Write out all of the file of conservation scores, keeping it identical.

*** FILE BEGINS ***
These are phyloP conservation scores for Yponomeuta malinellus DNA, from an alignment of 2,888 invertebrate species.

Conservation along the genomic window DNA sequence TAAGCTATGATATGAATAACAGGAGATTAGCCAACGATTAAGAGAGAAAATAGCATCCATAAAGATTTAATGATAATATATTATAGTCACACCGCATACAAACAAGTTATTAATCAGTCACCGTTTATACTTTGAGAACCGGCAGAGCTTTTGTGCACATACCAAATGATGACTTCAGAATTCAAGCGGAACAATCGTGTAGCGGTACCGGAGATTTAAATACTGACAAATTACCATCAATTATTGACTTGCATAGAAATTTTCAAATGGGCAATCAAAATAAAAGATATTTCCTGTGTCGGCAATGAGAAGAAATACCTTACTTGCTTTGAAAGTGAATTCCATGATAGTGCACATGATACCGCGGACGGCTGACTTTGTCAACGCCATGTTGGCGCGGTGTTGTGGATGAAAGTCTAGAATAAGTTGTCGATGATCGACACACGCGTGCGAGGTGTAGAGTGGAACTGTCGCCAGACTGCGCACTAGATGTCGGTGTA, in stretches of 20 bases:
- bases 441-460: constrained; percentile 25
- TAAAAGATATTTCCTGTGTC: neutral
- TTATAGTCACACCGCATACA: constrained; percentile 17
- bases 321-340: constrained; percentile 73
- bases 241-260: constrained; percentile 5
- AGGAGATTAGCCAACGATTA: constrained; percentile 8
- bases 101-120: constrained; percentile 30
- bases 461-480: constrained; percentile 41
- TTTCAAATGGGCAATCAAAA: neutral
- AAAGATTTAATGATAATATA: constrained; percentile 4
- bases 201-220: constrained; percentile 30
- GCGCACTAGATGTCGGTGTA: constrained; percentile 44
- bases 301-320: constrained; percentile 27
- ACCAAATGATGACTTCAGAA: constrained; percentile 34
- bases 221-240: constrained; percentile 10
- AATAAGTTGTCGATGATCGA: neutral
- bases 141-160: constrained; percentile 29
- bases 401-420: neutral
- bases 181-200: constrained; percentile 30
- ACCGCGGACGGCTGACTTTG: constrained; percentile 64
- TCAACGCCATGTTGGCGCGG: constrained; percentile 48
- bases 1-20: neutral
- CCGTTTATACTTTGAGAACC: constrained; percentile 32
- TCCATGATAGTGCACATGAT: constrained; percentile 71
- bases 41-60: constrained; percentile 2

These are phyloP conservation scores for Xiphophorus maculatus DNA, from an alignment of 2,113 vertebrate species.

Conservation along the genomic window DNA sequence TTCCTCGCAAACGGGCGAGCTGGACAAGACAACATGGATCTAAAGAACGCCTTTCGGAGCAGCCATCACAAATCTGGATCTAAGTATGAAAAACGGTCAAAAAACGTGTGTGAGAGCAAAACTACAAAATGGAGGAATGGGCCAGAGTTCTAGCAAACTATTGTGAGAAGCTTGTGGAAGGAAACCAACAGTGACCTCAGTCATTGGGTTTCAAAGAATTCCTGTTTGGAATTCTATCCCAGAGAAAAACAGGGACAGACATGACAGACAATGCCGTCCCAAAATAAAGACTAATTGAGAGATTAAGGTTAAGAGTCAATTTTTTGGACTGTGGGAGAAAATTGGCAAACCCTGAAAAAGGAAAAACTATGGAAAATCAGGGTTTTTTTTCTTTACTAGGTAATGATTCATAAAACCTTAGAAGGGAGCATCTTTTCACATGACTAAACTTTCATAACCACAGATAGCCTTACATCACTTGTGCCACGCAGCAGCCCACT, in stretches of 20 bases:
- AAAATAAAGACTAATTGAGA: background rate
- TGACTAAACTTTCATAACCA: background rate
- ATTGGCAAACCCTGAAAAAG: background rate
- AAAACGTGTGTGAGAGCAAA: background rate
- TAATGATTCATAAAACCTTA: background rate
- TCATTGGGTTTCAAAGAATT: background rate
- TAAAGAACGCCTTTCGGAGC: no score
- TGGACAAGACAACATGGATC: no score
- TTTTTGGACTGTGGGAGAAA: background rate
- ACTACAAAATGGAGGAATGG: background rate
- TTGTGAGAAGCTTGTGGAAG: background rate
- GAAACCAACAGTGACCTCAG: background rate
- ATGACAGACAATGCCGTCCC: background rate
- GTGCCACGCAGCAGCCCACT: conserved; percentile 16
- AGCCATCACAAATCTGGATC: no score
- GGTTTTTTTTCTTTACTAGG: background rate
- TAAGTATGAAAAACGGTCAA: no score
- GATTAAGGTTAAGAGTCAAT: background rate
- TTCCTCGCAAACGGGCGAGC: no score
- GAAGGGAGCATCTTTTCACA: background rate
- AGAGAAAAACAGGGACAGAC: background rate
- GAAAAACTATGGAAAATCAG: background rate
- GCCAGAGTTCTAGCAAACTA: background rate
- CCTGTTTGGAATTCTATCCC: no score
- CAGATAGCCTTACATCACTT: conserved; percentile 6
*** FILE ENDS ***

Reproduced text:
These are phyloP conservation scores for Yponomeuta malinellus DNA, from an alignment of 2,888 invertebrate species.

Conservation along the genomic window DNA sequence TAAGCTATGATATGAATAACAGGAGATTAGCCAACGATTAAGAGAGAAAATAGCATCCATAAAGATTTAATGATAATATATTATAGTCACACCGCATACAAACAAGTTATTAATCAGTCACCGTTTATACTTTGAGAACCGGCAGAGCTTTTGTGCACATACCAAATGATGACTTCAGAATTCAAGCGGAACAATCGTGTAGCGGTACCGGAGATTTAAATACTGACAAATTACCATCAATTATTGACTTGCATAGAAATTTTCAAATGGGCAATCAAAATAAAAGATATTTCCTGTGTCGGCAATGAGAAGAAATACCTTACTTGCTTTGAAAGTGAATTCCATGATAGTGCACATGATACCGCGGACGGCTGACTTTGTCAACGCCATGTTGGCGCGGTGTTGTGGATGAAAGTCTAGAATAAGTTGTCGATGATCGACACACGCGTGCGAGGTGTAGAGTGGAACTGTCGCCAGACTGCGCACTAGATGTCGGTGTA, in stretches of 20 bases:
- bases 441-460: constrained; percentile 25
- TAAAAGATATTTCCTGTGTC: neutral
- TTATAGTCACACCGCATACA: constrained; percentile 17
- bases 321-340: constrained; percentile 73
- bases 241-260: constrained; percentile 5
- AGGAGATTAGCCAACGATTA: constrained; percentile 8
- bases 101-120: constrained; percentile 30
- bases 461-480: constrained; percentile 41
- TTTCAAATGGGCAATCAAAA: neutral
- AAAGATTTAATGATAATATA: constrained; percentile 4
- bases 201-220: constrained; percentile 30
- GCGCACTAGATGTCGGTGTA: constrained; percentile 44
- bases 301-320: constrained; percentile 27
- ACCAAATGATGACTTCAGAA: constrained; percentile 34
- bases 221-240: constrained; percentile 10
- AATAAGTTGTCGATGATCGA: neutral
- bases 141-160: constrained; percentile 29
- bases 401-420: neutral
- bases 181-200: constrained; percentile 30
- ACCGCGGACGGCTGACTTTG: constrained; percentile 64
- TCAACGCCATGTTGGCGCGG: constrained; percentile 48
- bases 1-20: neutral
- CCGTTTATACTTTGAGAACC: constrained; percentile 32
- TCCATGATAGTGCACATGAT: constrained; percentile 71
- bases 41-60: constrained; percentile 2

These are phyloP conservation scores for Xiphophorus maculatus DNA, from an alignment of 2,113 vertebrate species.

Conservation along the genomic window DNA sequence TTCCTCGCAAACGGGCGAGCTGGACAAGACAACATGGATCTAAAGAACGCCTTTCGGAGCAGCCATCACAAATCTGGATCTAAGTATGAAAAACGGTCAAAAAACGTGTGTGAGAGCAAAACTACAAAATGGAGGAATGGGCCAGAGTTCTAGCAAACTATTGTGAGAAGCTTGTGGAAGGAAACCAACAGTGACCTCAGTCATTGGGTTTCAAAGAATTCCTGTTTGGAATTCTATCCCAGAGAAAAACAGGGACAGACATGACAGACAATGCCGTCCCAAAATAAAGACTAATTGAGAGATTAAGGTTAAGAGTCAATTTTTTGGACTGTGGGAGAAAATTGGCAAACCCTGAAAAAGGAAAAACTATGGAAAATCAGGGTTTTTTTTCTTTACTAGGTAATGATTCATAAAACCTTAGAAGGGAGCATCTTTTCACATGACTAAACTTTCATAACCACAGATAGCCTTACATCACTTGTGCCACGCAGCAGCCCACT, in stretches of 20 bases:
- AAAATAAAGACTAATTGAGA: background rate
- TGACTAAACTTTCATAACCA: background rate
- ATTGGCAAACCCTGAAAAAG: background rate
- AAAACGTGTGTGAGAGCAAA: background rate
- TAATGATTCATAAAACCTTA: background rate
- TCATTGGGTTTCAAAGAATT: background rate
- TAAAGAACGCCTTTCGGAGC: no score
- TGGACAAGACAACATGGATC: no score
- TTTTTGGACTGTGGGAGAAA: background rate
- ACTACAAAATGGAGGAATGG: background rate
- TTGTGAGAAGCTTGTGGAAG: background rate
- GAAACCAACAGTGACCTCAG: background rate
- ATGACAGACAATGCCGTCCC: background rate
- GTGCCACGCAGCAGCCCACT: conserved; percentile 16
- AGCCATCACAAATCTGGATC: no score
- GGTTTTTTTTCTTTACTAGG: background rate
- TAAGTATGAAAAACGGTCAA: no score
- GATTAAGGTTAAGAGTCAAT: background rate
- TTCCTCGCAAACGGGCGAGC: no score
- GAAGGGAGCATCTTTTCACA: background rate
- AGAGAAAAACAGGGACAGAC: background rate
- GAAAAACTATGGAAAATCAG: background rate
- GCCAGAGTTCTAGCAAACTA: background rate
- CCTGTTTGGAATTCTATCCC: no score
- CAGATAGCCTTACATCACTT: conserved; percentile 6